Those hopes might be misplaced, though. “For players in the traditional semiconductor market, the Internet of Things may spark some growth, but it certainly will not change two percent industry growth today to the 10 to 15 percent growth we had in the 1980s,” one industry executive says.  

If so, that might imply that hopes for massive new service provider revenues might also be excessively optimistic, at the moment. Whether that also means service provider hopes are misplaced is the issue.

Important innovations in the communications business often seem to have far less market impact than expected, early on.

Even really important and fundamental technology innovations (steam engine, electricity, automobile, personal computer, World Wide Web) can take much longer than expected to produce measurable changes.

Quite often, there is a long period of small, incremental changes, then an inflection point, and then the whole market is transformed relatively quickly, but only after a long period of incremental growth.

Mobile phones and broadband are among the two best examples. Until the early 1990s, few people actually used mobile phones, as odd as that seems now.

Not until about 2006 did 10 percent of people actually use 3G. But mobiles relatively suddenly became the primary way people globally make phone calls and arguably also have become the primary way most people use the Internet, in term of instances of use, if not volume of use.

Prior to the mobile phone revolution, policy makers really could not figure out how to provide affordable phone service to billions of people who had “never made a phone call.”

IoT might prove to mimic that pattern. And that is the optimistic scenario. Not all innovations prove to have such impact.

Still, the reason the industry needs to create viable and big business models around IoT is that it now is the single best hope for replacing about a quarter of all current revenues.

We might reasonably expect video entertainment, mobile data and out or market expansion to produce additional revenue representing about a quarter of the size of existing firm activity.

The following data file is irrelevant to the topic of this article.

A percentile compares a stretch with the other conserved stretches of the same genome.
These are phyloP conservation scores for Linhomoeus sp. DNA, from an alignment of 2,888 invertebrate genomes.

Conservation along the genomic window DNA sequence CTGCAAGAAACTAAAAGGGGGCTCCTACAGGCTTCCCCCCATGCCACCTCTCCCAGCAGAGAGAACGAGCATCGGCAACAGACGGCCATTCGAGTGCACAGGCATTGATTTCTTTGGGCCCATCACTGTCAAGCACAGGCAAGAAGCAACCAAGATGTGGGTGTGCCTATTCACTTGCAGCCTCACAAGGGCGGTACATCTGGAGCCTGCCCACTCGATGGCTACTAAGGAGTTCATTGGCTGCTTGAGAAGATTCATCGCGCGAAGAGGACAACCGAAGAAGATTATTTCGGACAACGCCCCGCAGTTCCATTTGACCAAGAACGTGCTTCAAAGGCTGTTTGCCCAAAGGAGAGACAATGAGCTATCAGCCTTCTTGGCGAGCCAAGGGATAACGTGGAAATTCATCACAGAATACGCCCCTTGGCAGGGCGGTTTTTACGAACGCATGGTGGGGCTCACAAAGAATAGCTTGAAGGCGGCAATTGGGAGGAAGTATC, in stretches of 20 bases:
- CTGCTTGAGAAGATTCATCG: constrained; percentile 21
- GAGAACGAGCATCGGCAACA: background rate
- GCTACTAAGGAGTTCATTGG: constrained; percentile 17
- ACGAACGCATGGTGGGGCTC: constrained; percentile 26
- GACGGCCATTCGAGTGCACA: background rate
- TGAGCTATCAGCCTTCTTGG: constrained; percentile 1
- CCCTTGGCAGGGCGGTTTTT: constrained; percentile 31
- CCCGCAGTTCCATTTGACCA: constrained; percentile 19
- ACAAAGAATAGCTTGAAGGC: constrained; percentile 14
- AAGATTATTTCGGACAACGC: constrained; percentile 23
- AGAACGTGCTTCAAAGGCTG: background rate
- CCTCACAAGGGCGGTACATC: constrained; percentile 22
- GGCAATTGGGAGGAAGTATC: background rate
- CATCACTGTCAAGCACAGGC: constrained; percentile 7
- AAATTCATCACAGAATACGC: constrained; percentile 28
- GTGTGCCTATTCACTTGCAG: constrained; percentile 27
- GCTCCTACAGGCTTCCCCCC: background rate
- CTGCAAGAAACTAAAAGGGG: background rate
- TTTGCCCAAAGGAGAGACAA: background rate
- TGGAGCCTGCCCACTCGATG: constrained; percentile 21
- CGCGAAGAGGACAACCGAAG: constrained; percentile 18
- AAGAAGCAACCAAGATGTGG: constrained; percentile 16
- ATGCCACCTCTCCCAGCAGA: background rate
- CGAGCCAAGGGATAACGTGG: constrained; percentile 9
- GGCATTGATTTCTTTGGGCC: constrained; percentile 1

The issue there is that some of those gains are “zero sum.” Gains by one contestant come only at the expense of another contestant, and do not represent net market growth. IoT is among the few big new revenue sources that actually grow the market.

And that is why IoT matters. But it will matter much more, for service providers, if they can create sustainable roles on the application side of the business. Patience will be required.

The Internet of Things likely will develop as many other technology-enabled markets do. Concepts are spawned in university computer labs, then are commercialized over time. That used to take the form of campus--enterprise-consumer. These days, the pattern is as likely to be campus-consumer-enterprise.

However, much like artificial intelligence, IoT might take a bit longer to gain widespread adoption. Some technologies embedded in products can be spot deployed (computers, watches, tablets, game systems).

Others require extensive ecosystems to be created (air traffic control systems, airports, reservation systems, distribution networks, aircraft, The first “Internet-connected Coke machine was demonstrated in 1982, for example. So we have been aware of Internet-connected machines for 30 years.

Technology enables new markets, but though necessary, is not sufficient to create them. Consumers and firms first need to see the value, and only then can viable and sustainable business models be created.

A great wave of expectation will be dashed initially, as growth forecasts prove too optimistic. Then, after a gestation period that could last as long as a decade, the practical value will be understood by end users, followed by a non-linear adoption pattern that occurs rather suddenly.